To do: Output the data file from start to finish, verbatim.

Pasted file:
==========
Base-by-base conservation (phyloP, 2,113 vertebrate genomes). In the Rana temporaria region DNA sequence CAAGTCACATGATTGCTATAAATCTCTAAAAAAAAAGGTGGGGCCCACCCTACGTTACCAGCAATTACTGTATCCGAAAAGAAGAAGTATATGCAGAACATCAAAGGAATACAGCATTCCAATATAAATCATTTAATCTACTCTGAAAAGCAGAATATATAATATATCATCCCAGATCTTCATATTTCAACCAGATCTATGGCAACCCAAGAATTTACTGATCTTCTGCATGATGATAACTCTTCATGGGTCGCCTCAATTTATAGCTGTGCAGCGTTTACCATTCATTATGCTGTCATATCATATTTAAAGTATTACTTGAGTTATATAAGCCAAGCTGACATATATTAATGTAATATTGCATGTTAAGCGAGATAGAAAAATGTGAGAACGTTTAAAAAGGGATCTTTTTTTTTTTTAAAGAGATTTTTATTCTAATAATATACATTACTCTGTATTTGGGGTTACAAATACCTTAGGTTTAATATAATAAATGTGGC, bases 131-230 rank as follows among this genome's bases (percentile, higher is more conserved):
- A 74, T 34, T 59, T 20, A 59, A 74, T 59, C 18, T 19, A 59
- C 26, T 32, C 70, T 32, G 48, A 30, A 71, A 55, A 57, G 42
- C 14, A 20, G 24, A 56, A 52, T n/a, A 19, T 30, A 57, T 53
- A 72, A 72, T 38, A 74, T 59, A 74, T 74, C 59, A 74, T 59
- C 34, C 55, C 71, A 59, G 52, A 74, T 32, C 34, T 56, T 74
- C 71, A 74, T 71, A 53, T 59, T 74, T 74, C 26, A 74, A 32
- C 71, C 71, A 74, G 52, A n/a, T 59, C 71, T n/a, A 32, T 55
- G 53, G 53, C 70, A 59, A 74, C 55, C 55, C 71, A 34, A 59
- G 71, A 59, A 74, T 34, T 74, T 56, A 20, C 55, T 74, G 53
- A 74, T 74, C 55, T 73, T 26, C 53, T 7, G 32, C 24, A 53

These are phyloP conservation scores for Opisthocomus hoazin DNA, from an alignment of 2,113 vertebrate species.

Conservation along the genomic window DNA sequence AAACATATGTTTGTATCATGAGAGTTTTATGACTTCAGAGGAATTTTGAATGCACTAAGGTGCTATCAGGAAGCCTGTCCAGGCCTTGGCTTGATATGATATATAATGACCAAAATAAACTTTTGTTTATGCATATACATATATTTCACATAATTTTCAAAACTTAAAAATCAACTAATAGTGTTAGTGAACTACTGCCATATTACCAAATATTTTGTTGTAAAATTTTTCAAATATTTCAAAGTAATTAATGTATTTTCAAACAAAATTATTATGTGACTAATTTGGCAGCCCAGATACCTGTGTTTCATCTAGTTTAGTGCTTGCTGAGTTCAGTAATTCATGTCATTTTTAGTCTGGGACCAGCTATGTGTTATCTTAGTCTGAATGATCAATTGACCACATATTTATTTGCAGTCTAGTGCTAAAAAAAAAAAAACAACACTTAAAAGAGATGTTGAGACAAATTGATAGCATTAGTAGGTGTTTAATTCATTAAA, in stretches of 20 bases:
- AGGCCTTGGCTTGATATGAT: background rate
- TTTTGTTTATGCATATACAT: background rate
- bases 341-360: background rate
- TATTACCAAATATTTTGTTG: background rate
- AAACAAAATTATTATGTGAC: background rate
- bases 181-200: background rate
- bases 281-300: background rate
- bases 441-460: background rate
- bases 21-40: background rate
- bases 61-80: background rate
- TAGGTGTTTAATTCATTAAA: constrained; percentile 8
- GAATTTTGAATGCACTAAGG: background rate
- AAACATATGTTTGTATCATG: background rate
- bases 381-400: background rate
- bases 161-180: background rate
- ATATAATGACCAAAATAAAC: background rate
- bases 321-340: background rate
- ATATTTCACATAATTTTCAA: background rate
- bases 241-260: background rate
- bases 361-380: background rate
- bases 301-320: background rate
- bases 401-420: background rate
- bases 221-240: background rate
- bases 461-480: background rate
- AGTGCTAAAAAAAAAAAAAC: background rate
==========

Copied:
Base-by-base conservation (phyloP, 2,113 vertebrate genomes). In the Rana temporaria region DNA sequence CAAGTCACATGATTGCTATAAATCTCTAAAAAAAAAGGTGGGGCCCACCCTACGTTACCAGCAATTACTGTATCCGAAAAGAAGAAGTATATGCAGAACATCAAAGGAATACAGCATTCCAATATAAATCATTTAATCTACTCTGAAAAGCAGAATATATAATATATCATCCCAGATCTTCATATTTCAACCAGATCTATGGCAACCCAAGAATTTACTGATCTTCTGCATGATGATAACTCTTCATGGGTCGCCTCAATTTATAGCTGTGCAGCGTTTACCATTCATTATGCTGTCATATCATATTTAAAGTATTACTTGAGTTATATAAGCCAAGCTGACATATATTAATGTAATATTGCATGTTAAGCGAGATAGAAAAATGTGAGAACGTTTAAAAAGGGATCTTTTTTTTTTTTAAAGAGATTTTTATTCTAATAATATACATTACTCTGTATTTGGGGTTACAAATACCTTAGGTTTAATATAATAAATGTGGC, bases 131-230 rank as follows among this genome's bases (percentile, higher is more conserved):
- A 74, T 34, T 59, T 20, A 59, A 74, T 59, C 18, T 19, A 59
- C 26, T 32, C 70, T 32, G 48, A 30, A 71, A 55, A 57, G 42
- C 14, A 20, G 24, A 56, A 52, T n/a, A 19, T 30, A 57, T 53
- A 72, A 72, T 38, A 74, T 59, A 74, T 74, C 59, A 74, T 59
- C 34, C 55, C 71, A 59, G 52, A 74, T 32, C 34, T 56, T 74
- C 71, A 74, T 71, A 53, T 59, T 74, T 74, C 26, A 74, A 32
- C 71, C 71, A 74, G 52, A n/a, T 59, C 71, T n/a, A 32, T 55
- G 53, G 53, C 70, A 59, A 74, C 55, C 55, C 71, A 34, A 59
- G 71, A 59, A 74, T 34, T 74, T 56, A 20, C 55, T 74, G 53
- A 74, T 74, C 55, T 73, T 26, C 53, T 7, G 32, C 24, A 53

These are phyloP conservation scores for Opisthocomus hoazin DNA, from an alignment of 2,113 vertebrate species.

Conservation along the genomic window DNA sequence AAACATATGTTTGTATCATGAGAGTTTTATGACTTCAGAGGAATTTTGAATGCACTAAGGTGCTATCAGGAAGCCTGTCCAGGCCTTGGCTTGATATGATATATAATGACCAAAATAAACTTTTGTTTATGCATATACATATATTTCACATAATTTTCAAAACTTAAAAATCAACTAATAGTGTTAGTGAACTACTGCCATATTACCAAATATTTTGTTGTAAAATTTTTCAAATATTTCAAAGTAATTAATGTATTTTCAAACAAAATTATTATGTGACTAATTTGGCAGCCCAGATACCTGTGTTTCATCTAGTTTAGTGCTTGCTGAGTTCAGTAATTCATGTCATTTTTAGTCTGGGACCAGCTATGTGTTATCTTAGTCTGAATGATCAATTGACCACATATTTATTTGCAGTCTAGTGCTAAAAAAAAAAAAACAACACTTAAAAGAGATGTTGAGACAAATTGATAGCATTAGTAGGTGTTTAATTCATTAAA, in stretches of 20 bases:
- AGGCCTTGGCTTGATATGAT: background rate
- TTTTGTTTATGCATATACAT: background rate
- bases 341-360: background rate
- TATTACCAAATATTTTGTTG: background rate
- AAACAAAATTATTATGTGAC: background rate
- bases 181-200: background rate
- bases 281-300: background rate
- bases 441-460: background rate
- bases 21-40: background rate
- bases 61-80: background rate
- TAGGTGTTTAATTCATTAAA: constrained; percentile 8
- GAATTTTGAATGCACTAAGG: background rate
- AAACATATGTTTGTATCATG: background rate
- bases 381-400: background rate
- bases 161-180: background rate
- ATATAATGACCAAAATAAAC: background rate
- bases 321-340: background rate
- ATATTTCACATAATTTTCAA: background rate
- bases 241-260: background rate
- bases 361-380: background rate
- bases 301-320: background rate
- bases 401-420: background rate
- bases 221-240: background rate
- bases 461-480: background rate
- AGTGCTAAAAAAAAAAAAAC: background rate